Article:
In 1949, Charles Münch succeeded Koussevitzky who toured with the orchestra overseas for the first time, and also produced their first stereo recording in February 1954 for RCA Victor. Münch was succeeded in 1962 by Erich Leinsdorf, who served as music director for seven years until 1969. William Steinberg was then music director from 1969 to 1973. In 1973, Seiji Ozawa took over the orchestra and remained the Music Director until 2002, the longest tenure of any Boston Symphony conductor. In 2004, James Levine became the first American-born music director ever to lead the Boston Symphony Orchestra. Levine has received critical praise for revitalising the quality and repertoire since the beginning of his tenure.[1] Charles Münch (September 26, 1891 – November 6, 1968) was a French conductor and violinist. ... RCA Red Seal Records is a prestigious classical music label and is now part of Sony BMG Masterworks. ... Erich Leinsdorf (February 4, 1912 - September 11, 1993) was a conductor. ... William Steinberg (originally Hans Wilhelm Steinberg) (August 1, 1899 – May 16, 1978) was a German Jewish conductor. ... Seiji Ozawa , born September 1, 1935) is a Japanese conductor. ... James Levine (born June 23, 1943 in Cincinnati, Ohio) is an American orchestral pianist and conductor and most well known as the music director of the Metropolitan Opera in New York. ...


The BSO also benefits from its close association with the New England Conservatory, located just one block from Symphony Hall with several graduates now occupying BSO musician seats. The Greater Boston Youth Symphony Orchestra performing in Jordan Hall, New England Conservatory of Music. ...


An offshoot of the Boston Symphony Orchestra is the Boston Pops Orchestra, founded in 1885, which plays lighter, more popular classics, and show tunes. Arthur Fiedler was the conductor who did the most to increase the fame of the Boston Pops, over his tenure from 1930 to 1979. Film composer John Williams succeeded Fiedler as the conductor of the Pops from 1980 to 1993. Since 1995, the conductor of the Boston Pops is Keith Lockhart. The Boston Pops Orchestra was founded in 1885 as a subsection of the Boston Symphony Orchestra. ... The Fantasticks is the longest-running musical in history Musical theatre is a form of theatre combining music, songs, spoken dialogue and dance. ... Arthur Fiedler (December 17, 1894 – July 10, 1979) was the long-time conductor of the Boston Pops Orchestra, a symphony orchestra that specialized in popular music. ... This biographical article or section needs additional references for verification. ... Keith Lockhart (born November 1959, Poughkeepsie, New York, USA) is an orchestral conductor. ...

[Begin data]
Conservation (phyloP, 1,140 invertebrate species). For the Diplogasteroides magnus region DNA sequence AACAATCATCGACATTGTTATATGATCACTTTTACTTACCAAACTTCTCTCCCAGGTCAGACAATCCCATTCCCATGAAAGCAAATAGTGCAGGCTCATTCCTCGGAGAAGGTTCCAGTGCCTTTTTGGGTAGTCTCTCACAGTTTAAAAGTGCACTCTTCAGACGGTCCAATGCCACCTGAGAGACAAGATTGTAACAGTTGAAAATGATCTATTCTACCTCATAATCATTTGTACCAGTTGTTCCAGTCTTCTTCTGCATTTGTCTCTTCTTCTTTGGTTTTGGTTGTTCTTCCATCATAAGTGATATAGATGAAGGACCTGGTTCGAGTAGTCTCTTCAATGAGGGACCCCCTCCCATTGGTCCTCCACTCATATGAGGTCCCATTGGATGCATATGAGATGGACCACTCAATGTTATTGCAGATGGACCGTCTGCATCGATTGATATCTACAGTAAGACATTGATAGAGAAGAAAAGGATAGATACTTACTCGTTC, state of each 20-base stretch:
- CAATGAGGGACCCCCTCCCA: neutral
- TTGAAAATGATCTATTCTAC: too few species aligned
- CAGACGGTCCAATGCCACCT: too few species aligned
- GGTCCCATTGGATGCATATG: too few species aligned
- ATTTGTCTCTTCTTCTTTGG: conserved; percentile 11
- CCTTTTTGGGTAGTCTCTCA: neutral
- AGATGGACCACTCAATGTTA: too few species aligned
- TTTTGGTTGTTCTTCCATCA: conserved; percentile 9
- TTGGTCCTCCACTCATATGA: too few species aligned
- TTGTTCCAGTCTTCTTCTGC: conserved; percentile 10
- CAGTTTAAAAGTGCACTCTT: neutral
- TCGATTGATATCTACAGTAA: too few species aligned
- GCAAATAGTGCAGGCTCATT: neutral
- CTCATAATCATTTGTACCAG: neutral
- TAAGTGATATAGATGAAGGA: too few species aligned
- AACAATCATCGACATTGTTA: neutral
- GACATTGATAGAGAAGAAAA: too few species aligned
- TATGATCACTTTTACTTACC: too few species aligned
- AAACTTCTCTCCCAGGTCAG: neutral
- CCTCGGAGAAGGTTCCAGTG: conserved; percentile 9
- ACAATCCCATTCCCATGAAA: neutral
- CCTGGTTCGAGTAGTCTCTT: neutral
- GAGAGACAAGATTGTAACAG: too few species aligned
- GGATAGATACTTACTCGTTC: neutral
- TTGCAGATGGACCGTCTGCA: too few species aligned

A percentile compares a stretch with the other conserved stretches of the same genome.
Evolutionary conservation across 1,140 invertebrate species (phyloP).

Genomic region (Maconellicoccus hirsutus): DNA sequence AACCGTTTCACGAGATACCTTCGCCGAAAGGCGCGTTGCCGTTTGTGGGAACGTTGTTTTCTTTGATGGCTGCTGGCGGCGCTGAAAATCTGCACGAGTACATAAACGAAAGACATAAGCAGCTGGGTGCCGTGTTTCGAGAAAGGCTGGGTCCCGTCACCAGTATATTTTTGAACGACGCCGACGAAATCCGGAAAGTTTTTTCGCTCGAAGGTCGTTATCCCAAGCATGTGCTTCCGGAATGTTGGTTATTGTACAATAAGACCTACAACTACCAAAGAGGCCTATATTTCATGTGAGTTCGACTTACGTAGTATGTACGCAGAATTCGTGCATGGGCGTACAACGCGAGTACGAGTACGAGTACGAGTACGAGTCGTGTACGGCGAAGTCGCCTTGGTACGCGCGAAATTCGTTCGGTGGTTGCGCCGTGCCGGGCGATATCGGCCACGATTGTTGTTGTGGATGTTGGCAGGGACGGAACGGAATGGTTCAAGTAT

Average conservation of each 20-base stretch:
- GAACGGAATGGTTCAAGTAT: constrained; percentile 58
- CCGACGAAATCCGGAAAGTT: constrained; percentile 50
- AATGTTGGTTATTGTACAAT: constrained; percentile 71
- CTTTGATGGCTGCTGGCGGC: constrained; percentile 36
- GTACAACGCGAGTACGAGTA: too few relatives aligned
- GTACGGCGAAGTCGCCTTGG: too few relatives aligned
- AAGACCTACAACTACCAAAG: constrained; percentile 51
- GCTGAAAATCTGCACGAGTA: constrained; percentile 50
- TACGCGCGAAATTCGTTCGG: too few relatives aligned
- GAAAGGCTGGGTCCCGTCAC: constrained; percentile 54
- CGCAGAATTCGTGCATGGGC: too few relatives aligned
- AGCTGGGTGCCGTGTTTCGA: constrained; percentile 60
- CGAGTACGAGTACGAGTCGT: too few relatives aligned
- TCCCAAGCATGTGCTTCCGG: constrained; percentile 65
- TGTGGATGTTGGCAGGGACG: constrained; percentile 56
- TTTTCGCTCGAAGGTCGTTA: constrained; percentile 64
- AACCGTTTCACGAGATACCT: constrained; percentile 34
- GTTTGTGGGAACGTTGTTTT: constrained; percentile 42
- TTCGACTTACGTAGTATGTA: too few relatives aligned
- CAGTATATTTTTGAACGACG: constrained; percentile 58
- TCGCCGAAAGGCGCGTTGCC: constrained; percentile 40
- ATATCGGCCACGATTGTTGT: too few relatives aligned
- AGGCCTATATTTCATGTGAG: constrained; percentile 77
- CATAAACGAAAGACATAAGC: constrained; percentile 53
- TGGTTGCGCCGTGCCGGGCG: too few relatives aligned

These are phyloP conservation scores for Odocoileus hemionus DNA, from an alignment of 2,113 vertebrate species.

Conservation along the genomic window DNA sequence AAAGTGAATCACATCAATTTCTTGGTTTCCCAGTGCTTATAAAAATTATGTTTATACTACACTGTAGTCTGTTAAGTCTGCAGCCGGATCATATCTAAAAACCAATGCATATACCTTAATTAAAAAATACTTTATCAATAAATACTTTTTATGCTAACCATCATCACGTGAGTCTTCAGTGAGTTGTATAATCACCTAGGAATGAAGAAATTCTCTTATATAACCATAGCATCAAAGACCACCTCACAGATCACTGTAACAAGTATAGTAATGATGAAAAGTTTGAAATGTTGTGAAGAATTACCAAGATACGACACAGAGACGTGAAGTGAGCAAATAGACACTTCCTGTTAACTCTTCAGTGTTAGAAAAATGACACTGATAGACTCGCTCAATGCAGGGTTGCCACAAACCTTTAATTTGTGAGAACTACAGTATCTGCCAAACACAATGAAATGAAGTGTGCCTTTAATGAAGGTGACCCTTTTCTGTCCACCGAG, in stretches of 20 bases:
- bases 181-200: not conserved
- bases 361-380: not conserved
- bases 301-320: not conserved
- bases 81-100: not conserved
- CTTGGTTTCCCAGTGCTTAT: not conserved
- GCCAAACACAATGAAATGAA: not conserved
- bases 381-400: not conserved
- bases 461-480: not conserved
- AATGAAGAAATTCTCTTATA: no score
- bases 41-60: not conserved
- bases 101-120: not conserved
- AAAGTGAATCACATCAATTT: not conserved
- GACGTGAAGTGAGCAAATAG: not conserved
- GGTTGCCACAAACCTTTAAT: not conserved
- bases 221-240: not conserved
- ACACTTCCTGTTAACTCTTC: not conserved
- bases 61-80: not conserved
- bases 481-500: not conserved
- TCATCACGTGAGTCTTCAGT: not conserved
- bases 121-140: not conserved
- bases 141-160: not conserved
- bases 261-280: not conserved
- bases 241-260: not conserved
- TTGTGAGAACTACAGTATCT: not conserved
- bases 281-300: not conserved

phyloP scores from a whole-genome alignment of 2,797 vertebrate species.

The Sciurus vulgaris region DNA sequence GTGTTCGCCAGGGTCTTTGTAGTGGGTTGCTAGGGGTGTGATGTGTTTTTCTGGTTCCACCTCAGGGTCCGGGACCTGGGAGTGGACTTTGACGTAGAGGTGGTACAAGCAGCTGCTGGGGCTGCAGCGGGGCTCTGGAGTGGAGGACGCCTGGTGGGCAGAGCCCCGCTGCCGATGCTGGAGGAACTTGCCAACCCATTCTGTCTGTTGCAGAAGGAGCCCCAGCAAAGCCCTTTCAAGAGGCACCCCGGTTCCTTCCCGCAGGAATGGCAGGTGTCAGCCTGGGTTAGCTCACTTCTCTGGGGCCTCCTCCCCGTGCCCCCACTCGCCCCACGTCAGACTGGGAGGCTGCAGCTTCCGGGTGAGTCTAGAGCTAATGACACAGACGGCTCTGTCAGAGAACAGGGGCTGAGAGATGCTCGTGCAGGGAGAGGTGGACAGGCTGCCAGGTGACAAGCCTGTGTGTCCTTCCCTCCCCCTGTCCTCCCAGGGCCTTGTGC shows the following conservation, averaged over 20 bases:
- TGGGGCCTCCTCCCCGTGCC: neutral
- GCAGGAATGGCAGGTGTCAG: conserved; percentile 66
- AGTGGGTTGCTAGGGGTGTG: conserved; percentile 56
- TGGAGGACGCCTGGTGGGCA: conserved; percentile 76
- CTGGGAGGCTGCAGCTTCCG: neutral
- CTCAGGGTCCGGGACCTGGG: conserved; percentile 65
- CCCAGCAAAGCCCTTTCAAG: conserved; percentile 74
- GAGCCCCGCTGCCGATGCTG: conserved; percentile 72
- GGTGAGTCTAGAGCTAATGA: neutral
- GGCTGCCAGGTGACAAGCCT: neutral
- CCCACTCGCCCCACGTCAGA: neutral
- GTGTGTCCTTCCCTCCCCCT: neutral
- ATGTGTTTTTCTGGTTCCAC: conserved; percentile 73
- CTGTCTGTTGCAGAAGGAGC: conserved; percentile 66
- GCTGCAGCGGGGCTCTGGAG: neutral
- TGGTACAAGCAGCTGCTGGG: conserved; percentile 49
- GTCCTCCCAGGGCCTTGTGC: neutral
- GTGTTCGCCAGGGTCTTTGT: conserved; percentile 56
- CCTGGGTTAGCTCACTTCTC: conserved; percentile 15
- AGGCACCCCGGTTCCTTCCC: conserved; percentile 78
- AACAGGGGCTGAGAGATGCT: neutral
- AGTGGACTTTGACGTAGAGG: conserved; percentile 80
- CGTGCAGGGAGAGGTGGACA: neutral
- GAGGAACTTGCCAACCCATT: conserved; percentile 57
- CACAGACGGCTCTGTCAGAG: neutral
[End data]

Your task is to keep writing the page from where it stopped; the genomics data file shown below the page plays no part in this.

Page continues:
Performing with the BSO and Boston Pops for major choral works is the Tanglewood Festival Chorus. Organized in 1970 by its founding director, John Oliver, the Chorus comprises 250 volunteer singers. Before the creation of the Tanglewood Chorus, and for some time after, the BSO frequently employed the New England Conservatory Chorus conducted by Lorna Cooke DeVaron, Chorus Pro Musica, Harvard Glee Club and Radcliffe Choral Society. The Tanglewood Festival Chorus is a choir which performs with the Boston Symphony Orchestra and Boston Pops in major choral works. ... The Harvard Glee Club is a 60-voice, all-male choral ensemble at Harvard University. ... The introduction to this article provides insufficient context for those unfamiliar with the subject matter. ...


Violin virtuoso Willy Hess was concertmaster from 1904 to 1910. The current concertmaster is Malcolm Lowe. Willy Hess (July 14, 1859 – 1939) was a famous violin virtuoso and violin teacher. ... Concert-master. ...


Recordings

The Boston Symphony made its first acoustical recordings in 1917 in Camden, New Jersey for the Victor Talking Machine Company with Karl Muck. Among the first discs recorded was the finale to Tchaikovsky's fourth symphony. Typical of acoustical recordings, the musicians had to crowd around a large horn that transferred the sounds to a recording machine. The City of Camden is the county seat of Camden County, New Jersey in the United States. ... Victor logo with the famous Nipper dog. ... Pyotr Ilyich Tchaikovsky Pyotr Ilyich Tchaikovsky (Russian Пётр Ильи́ч Чайко́вский, sometimes transliterated as Piotr, Anglicised as Peter Ilich), (May 7, 1840 – November 6, 1893 (N.S.); April 25, 1840 – October...